Wilson went environmentally friendly in 2019 with the Wilson Triniti balls. Now they launch the heavy-duty Wilson Triniti Pro.
Tennisnerd contributor and racquet tester extraordinaire, Henrik Wallensten, reviewed the first Wilson Triniti ball here. Now Wilson launches the Wilson Trinti Pro, which is a bit more expensive and tailored towards advanced and heavy use. The Triniti Pro features premium woven felt “for a consistent bounce” while the ball will feel fresh for hours of use thanks to the Engage Core of integrated plastomer material.
What’s different from a traditional ball? The Wilson Triniti Pro comes in a octagonal container, which is 100% recyclable after use. Wilson calls it a “better ball for the planet”.
How does it play?
I have not yet tested the Wilson Triniti Pro, so I can’t say, but I am going to order a can, sorry sleeve and do a review. A few facts about the Wilson Triniti Pro ball:
- All court surfaces
- Fully recyclable packaging
- USTA approved
- ITF approved
Wilson has made a few strides in the “save the environment”-direction for their product marketing (besides launching a bunch of different design collaborations for their standard racquets). I’m thinking mainly about their Wilson Naked racquets , which created quite a stir due to their stiff price tag (about double a standard racquet). These balls are a bit more expensive than your standard can, which I personally would like to understand why. Is it the packaging that costs more? Or is the engineering of the ball more expensive?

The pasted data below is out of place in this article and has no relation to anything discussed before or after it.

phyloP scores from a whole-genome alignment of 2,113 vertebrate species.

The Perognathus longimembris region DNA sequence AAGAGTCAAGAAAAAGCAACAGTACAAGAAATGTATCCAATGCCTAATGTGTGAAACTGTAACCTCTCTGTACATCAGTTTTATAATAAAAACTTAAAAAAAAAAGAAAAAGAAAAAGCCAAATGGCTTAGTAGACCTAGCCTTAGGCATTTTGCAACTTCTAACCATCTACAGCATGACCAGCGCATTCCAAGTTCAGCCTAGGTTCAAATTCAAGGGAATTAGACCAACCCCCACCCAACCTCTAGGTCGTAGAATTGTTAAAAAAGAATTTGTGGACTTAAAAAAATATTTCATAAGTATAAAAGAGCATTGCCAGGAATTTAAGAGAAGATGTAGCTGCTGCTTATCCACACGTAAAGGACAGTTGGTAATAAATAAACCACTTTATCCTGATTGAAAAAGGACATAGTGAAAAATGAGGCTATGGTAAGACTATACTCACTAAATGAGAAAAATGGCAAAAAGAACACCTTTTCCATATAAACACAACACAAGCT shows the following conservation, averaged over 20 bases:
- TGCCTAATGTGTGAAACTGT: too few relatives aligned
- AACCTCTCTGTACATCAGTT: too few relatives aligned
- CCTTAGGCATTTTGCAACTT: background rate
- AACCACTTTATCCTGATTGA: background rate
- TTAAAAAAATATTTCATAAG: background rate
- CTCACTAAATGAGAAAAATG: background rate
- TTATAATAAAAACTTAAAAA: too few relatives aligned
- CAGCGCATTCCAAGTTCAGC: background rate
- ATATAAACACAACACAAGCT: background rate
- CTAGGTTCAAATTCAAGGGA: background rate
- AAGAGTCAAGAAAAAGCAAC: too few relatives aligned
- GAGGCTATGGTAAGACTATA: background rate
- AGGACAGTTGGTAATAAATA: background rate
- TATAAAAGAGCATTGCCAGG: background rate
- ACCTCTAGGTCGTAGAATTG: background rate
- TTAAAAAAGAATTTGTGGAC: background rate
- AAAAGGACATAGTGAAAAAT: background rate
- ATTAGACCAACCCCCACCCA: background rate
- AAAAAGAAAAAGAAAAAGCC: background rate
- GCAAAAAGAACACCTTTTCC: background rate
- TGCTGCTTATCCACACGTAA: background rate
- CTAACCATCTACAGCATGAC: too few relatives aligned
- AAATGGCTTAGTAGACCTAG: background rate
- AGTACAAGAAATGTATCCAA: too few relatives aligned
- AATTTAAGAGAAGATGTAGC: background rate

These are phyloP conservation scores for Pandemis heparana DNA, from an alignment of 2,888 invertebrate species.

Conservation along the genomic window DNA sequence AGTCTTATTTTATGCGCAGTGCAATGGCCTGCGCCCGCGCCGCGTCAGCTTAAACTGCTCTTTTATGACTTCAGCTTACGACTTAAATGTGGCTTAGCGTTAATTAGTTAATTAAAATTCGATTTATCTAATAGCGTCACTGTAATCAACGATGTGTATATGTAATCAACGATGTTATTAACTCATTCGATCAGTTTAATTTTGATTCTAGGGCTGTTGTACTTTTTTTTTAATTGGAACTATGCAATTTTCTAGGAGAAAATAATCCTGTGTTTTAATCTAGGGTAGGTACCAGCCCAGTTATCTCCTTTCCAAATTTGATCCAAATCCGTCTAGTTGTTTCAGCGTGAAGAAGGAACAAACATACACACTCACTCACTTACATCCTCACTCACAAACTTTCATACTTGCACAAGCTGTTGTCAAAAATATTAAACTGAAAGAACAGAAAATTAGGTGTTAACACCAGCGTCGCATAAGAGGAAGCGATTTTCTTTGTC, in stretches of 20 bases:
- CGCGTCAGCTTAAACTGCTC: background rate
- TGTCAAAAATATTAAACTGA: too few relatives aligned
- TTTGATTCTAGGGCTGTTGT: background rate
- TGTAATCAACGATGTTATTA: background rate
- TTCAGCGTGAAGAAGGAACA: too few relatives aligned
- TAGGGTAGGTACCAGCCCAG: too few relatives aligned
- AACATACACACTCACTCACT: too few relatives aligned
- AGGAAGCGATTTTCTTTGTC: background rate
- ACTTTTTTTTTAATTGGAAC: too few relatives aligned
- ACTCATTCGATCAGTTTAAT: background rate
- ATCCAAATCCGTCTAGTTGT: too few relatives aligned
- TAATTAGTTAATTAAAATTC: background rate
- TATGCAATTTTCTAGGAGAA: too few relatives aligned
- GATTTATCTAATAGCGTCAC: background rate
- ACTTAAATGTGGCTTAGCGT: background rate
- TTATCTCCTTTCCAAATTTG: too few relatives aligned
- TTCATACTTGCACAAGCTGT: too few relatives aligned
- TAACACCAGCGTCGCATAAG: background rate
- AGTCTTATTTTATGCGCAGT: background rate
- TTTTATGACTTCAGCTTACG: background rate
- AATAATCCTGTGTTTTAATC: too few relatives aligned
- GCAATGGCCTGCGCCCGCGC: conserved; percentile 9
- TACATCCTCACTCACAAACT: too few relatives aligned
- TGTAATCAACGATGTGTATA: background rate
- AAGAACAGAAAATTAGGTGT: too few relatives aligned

No matter what, I think it’s sensible to pay a bit more for quality tennis balls. You will get better playability and durability out of them, so I wouldn’t try to be too budget conscious around tennis balls if possible.
Keen to hear if you have had any experience with the Wilson Triniti and the Triniti Pro. I’m quite picky when it comes to what tennis balls I use and although I think it’s important to be environmentally conscious, I’m not sure how much of a sacrifice in performance you have to make when choosing the Triniti ball over a regular tennis ball.